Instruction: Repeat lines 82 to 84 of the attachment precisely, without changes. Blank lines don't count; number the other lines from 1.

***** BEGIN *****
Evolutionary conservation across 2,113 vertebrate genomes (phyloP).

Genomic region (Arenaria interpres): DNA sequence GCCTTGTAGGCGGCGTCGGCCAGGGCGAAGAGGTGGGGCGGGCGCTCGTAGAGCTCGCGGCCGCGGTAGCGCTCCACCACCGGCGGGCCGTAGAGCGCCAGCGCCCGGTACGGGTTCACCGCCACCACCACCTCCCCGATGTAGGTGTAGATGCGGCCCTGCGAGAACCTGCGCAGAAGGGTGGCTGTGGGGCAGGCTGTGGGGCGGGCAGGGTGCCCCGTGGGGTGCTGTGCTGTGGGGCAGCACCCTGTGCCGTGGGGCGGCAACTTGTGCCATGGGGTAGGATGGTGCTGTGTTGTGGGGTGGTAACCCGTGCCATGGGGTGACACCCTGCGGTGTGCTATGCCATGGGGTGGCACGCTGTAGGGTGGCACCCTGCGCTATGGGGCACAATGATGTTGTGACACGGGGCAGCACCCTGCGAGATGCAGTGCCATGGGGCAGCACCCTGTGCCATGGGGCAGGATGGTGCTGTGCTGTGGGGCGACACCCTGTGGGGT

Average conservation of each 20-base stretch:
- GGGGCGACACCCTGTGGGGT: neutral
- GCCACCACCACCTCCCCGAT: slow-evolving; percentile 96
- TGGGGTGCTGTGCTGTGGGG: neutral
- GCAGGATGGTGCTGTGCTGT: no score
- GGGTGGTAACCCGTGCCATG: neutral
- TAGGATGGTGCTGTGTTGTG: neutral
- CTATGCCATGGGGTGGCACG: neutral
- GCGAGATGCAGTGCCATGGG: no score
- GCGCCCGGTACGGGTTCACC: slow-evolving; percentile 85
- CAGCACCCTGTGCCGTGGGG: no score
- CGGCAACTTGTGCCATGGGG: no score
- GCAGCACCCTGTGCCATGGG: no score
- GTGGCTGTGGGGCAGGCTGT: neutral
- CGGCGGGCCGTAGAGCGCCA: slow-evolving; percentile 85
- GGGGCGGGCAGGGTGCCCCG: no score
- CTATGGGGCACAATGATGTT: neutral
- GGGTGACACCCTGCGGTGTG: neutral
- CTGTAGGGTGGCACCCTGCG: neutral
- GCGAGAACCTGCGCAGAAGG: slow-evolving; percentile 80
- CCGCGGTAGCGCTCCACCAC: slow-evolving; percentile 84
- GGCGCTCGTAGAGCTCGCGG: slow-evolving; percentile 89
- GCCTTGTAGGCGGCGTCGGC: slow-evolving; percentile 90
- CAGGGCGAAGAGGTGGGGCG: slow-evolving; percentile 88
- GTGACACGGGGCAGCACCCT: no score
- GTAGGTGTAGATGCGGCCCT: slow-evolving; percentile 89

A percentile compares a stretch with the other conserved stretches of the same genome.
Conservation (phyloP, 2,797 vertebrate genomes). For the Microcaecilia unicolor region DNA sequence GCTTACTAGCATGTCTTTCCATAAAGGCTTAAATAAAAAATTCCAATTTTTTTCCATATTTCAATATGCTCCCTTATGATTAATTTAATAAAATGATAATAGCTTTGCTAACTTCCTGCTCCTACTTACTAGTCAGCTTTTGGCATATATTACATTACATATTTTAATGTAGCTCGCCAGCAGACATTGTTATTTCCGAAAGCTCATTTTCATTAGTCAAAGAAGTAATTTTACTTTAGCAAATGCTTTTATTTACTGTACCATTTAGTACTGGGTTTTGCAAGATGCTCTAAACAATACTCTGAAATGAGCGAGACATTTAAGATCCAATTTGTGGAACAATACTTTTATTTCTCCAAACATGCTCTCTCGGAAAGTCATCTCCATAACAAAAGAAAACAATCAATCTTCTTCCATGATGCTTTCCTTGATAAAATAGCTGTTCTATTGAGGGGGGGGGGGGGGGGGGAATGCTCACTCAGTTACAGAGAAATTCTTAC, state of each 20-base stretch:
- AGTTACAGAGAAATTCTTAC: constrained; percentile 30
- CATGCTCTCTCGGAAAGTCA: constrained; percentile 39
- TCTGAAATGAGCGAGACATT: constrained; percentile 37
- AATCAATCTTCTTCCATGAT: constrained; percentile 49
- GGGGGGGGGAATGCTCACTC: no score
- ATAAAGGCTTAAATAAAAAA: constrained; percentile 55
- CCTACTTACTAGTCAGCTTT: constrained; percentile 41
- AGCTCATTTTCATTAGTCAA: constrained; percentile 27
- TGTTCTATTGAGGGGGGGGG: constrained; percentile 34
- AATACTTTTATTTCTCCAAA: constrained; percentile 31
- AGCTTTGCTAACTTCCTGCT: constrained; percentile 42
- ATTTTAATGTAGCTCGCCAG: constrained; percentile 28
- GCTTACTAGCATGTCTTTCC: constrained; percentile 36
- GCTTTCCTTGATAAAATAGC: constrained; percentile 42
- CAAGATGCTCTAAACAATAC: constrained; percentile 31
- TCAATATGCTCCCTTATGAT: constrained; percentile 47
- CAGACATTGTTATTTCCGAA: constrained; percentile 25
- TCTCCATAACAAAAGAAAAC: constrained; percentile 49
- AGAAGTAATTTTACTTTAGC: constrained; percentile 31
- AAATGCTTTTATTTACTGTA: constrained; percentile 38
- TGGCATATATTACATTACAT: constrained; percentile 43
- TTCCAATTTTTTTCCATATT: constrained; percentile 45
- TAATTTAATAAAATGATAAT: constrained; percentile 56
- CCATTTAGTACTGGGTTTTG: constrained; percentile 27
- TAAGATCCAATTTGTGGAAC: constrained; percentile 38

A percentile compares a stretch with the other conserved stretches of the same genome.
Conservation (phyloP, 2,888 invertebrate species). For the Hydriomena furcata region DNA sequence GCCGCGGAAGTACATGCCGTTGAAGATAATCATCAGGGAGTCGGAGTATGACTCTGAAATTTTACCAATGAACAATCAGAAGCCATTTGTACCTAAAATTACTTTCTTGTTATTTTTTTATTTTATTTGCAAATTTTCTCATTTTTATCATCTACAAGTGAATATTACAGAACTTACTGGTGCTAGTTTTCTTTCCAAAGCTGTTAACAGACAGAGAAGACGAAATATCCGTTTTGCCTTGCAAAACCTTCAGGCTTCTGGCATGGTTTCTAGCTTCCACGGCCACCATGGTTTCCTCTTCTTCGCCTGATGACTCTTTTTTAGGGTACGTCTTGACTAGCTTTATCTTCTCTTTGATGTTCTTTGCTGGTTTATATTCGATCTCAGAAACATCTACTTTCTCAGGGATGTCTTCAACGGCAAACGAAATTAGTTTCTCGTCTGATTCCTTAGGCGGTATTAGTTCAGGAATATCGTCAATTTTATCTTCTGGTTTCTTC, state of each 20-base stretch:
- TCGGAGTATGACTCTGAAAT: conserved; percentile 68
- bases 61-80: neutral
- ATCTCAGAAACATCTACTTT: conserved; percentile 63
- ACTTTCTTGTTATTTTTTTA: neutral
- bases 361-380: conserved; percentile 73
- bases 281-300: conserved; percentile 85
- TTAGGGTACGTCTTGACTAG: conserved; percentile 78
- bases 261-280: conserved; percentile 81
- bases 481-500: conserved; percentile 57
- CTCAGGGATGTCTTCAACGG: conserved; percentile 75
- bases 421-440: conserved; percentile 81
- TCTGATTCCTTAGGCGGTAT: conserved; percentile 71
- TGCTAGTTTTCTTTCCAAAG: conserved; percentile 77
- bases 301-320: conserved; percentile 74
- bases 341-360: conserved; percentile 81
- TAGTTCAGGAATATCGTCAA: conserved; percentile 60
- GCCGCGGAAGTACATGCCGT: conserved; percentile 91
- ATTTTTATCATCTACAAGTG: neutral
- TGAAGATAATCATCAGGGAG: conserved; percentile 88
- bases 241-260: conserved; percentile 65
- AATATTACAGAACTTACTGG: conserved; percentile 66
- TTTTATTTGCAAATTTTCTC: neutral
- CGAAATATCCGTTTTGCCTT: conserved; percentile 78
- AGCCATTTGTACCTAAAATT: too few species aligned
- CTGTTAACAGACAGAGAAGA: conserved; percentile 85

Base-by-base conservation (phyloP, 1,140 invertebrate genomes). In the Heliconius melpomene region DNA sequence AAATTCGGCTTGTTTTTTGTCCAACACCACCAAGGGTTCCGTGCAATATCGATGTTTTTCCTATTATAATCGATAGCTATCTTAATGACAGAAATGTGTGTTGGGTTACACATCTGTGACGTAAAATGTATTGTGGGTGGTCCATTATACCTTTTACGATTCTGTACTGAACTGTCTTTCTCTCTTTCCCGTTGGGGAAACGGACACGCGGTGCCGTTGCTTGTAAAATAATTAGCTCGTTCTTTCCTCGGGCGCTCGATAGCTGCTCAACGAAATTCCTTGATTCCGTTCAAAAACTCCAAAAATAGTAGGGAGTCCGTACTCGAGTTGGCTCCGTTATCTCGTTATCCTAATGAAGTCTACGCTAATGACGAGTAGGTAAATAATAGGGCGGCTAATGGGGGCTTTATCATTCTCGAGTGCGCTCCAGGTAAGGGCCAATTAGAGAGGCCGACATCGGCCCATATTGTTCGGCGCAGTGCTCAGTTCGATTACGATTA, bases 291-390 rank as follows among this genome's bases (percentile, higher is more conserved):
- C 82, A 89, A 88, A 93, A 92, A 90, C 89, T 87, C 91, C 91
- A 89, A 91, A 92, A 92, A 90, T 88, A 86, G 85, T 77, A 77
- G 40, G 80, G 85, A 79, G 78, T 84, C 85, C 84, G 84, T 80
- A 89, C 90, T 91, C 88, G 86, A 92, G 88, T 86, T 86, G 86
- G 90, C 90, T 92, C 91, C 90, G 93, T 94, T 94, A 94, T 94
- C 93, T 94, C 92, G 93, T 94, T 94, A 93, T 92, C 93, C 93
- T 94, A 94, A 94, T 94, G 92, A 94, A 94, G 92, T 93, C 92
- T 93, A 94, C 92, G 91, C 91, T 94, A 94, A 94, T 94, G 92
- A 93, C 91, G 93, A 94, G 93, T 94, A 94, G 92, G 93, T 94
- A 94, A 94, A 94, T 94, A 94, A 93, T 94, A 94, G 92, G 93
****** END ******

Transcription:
- CTGTTAACAGACAGAGAAGA: conserved; percentile 85

Base-by-base conservation (phyloP, 1,140 invertebrate genomes). In the Heliconius melpomene region DNA sequence AAATTCGGCTTGTTTTTTGTCCAACACCACCAAGGGTTCCGTGCAATATCGATGTTTTTCCTATTATAATCGATAGCTATCTTAATGACAGAAATGTGTGTTGGGTTACACATCTGTGACGTAAAATGTATTGTGGGTGGTCCATTATACCTTTTACGATTCTGTACTGAACTGTCTTTCTCTCTTTCCCGTTGGGGAAACGGACACGCGGTGCCGTTGCTTGTAAAATAATTAGCTCGTTCTTTCCTCGGGCGCTCGATAGCTGCTCAACGAAATTCCTTGATTCCGTTCAAAAACTCCAAAAATAGTAGGGAGTCCGTACTCGAGTTGGCTCCGTTATCTCGTTATCCTAATGAAGTCTACGCTAATGACGAGTAGGTAAATAATAGGGCGGCTAATGGGGGCTTTATCATTCTCGAGTGCGCTCCAGGTAAGGGCCAATTAGAGAGGCCGACATCGGCCCATATTGTTCGGCGCAGTGCTCAGTTCGATTACGATTA, bases 291-390 rank as follows among this genome's bases (percentile, higher is more conserved):
- C 82, A 89, A 88, A 93, A 92, A 90, C 89, T 87, C 91, C 91